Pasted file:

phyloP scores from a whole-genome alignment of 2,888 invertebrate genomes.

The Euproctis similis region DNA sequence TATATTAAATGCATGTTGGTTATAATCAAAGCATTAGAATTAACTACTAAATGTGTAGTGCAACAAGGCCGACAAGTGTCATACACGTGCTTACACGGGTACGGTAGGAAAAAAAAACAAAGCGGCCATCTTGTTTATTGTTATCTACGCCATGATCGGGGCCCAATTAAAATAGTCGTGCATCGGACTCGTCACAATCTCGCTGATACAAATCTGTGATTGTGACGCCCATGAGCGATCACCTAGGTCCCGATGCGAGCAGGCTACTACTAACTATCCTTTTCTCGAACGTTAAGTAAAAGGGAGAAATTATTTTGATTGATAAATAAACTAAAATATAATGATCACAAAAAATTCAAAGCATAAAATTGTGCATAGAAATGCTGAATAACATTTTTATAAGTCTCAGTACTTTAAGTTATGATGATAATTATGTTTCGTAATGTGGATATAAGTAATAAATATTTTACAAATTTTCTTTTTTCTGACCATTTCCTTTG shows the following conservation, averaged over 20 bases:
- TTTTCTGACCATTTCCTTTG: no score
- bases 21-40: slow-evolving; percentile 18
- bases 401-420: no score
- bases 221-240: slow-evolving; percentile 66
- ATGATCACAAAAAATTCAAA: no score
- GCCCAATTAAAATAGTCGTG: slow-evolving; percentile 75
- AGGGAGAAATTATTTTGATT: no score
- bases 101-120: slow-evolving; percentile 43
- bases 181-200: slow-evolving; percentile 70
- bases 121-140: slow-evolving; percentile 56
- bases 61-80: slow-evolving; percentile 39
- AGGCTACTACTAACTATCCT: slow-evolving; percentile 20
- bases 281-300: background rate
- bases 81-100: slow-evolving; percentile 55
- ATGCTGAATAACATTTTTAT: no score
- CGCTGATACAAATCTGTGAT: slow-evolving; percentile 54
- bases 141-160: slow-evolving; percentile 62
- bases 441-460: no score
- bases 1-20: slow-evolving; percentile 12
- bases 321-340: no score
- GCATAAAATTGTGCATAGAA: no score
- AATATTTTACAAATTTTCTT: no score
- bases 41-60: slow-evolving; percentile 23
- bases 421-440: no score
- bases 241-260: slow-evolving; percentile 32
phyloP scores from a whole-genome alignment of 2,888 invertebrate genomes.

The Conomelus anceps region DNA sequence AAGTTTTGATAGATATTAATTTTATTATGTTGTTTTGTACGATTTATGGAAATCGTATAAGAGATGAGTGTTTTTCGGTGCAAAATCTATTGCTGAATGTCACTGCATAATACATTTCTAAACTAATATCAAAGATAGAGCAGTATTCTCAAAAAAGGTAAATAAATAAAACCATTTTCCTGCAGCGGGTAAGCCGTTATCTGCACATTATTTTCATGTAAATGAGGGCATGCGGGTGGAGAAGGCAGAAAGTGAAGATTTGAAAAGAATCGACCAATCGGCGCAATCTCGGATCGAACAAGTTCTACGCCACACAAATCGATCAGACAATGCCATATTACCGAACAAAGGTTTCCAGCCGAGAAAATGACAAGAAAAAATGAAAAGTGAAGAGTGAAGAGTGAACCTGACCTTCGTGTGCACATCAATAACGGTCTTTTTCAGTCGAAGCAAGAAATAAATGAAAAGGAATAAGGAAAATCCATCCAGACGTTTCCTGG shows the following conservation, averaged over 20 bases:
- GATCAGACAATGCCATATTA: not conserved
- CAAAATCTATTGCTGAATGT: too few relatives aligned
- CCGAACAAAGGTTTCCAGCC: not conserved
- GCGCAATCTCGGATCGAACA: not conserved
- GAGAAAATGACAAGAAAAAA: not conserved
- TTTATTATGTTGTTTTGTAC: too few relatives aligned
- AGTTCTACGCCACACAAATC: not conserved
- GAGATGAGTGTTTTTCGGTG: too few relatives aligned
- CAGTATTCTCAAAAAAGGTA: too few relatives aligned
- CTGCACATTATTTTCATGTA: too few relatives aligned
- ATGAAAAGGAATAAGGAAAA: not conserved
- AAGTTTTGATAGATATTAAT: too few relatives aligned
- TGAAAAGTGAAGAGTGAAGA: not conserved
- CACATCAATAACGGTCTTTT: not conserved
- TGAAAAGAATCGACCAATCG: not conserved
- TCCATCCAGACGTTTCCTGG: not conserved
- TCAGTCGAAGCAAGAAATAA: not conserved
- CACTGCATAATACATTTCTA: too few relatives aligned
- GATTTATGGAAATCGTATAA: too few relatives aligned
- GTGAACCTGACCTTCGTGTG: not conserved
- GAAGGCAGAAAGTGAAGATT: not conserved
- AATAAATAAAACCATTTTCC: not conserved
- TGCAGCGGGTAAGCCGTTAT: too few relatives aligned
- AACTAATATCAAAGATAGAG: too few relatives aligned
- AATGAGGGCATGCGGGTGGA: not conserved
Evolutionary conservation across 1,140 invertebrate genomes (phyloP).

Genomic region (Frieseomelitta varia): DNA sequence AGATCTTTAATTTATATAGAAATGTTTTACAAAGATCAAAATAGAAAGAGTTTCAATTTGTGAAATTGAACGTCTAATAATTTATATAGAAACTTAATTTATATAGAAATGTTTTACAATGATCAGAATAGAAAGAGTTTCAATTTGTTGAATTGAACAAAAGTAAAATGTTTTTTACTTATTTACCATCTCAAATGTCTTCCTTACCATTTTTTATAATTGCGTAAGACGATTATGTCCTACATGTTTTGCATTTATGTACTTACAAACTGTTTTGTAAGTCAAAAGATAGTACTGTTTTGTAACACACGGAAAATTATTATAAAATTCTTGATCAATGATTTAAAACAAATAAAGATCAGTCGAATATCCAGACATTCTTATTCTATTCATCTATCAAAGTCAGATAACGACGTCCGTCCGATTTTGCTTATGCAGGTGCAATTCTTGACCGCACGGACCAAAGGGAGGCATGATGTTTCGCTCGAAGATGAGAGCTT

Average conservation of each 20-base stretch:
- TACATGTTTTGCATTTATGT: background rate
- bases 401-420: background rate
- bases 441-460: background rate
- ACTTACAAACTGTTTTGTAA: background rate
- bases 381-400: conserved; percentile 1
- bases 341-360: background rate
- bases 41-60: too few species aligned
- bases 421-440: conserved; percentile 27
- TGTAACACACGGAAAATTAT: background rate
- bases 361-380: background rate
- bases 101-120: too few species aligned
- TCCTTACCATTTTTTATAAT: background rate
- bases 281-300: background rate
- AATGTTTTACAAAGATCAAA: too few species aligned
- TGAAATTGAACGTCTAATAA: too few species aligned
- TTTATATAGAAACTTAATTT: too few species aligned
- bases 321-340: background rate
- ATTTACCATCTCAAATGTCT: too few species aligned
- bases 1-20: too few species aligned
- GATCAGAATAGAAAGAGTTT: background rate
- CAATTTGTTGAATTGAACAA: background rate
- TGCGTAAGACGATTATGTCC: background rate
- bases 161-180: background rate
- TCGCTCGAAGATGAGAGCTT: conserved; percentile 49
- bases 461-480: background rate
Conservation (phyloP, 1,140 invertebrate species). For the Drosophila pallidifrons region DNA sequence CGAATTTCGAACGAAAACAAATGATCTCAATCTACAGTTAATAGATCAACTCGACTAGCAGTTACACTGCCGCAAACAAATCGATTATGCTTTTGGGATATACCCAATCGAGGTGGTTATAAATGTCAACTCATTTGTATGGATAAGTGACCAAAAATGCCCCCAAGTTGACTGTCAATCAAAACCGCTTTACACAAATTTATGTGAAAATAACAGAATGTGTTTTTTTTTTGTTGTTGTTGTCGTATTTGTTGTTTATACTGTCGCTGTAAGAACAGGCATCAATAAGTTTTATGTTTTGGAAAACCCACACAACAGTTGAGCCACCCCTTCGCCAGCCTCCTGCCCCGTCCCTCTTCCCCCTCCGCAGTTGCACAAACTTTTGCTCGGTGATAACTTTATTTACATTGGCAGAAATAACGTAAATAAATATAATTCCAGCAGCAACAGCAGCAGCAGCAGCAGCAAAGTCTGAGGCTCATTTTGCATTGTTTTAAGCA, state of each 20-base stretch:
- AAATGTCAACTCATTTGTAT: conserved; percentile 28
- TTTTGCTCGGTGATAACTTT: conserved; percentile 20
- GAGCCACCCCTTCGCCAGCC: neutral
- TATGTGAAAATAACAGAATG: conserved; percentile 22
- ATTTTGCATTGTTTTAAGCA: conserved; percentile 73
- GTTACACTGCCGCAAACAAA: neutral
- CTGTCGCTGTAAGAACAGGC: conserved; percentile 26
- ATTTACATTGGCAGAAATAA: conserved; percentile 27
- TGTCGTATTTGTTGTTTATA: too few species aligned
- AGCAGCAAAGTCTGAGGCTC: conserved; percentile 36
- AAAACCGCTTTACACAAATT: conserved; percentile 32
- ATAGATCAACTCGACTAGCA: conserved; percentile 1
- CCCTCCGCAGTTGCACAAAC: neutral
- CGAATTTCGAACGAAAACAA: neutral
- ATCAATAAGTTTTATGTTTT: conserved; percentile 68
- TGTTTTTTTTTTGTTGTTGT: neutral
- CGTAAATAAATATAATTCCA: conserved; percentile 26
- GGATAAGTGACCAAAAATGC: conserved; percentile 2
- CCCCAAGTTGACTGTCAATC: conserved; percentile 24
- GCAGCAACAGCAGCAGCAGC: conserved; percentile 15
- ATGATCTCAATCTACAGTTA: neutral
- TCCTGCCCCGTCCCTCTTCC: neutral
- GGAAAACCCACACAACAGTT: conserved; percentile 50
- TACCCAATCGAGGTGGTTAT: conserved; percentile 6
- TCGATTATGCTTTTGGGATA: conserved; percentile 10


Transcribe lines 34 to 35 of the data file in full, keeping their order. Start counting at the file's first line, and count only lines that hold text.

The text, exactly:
- GAGAAAATGACAAGAAAAAA: not conserved
- TTTATTATGTTGTTTTGTAC: too few relatives aligned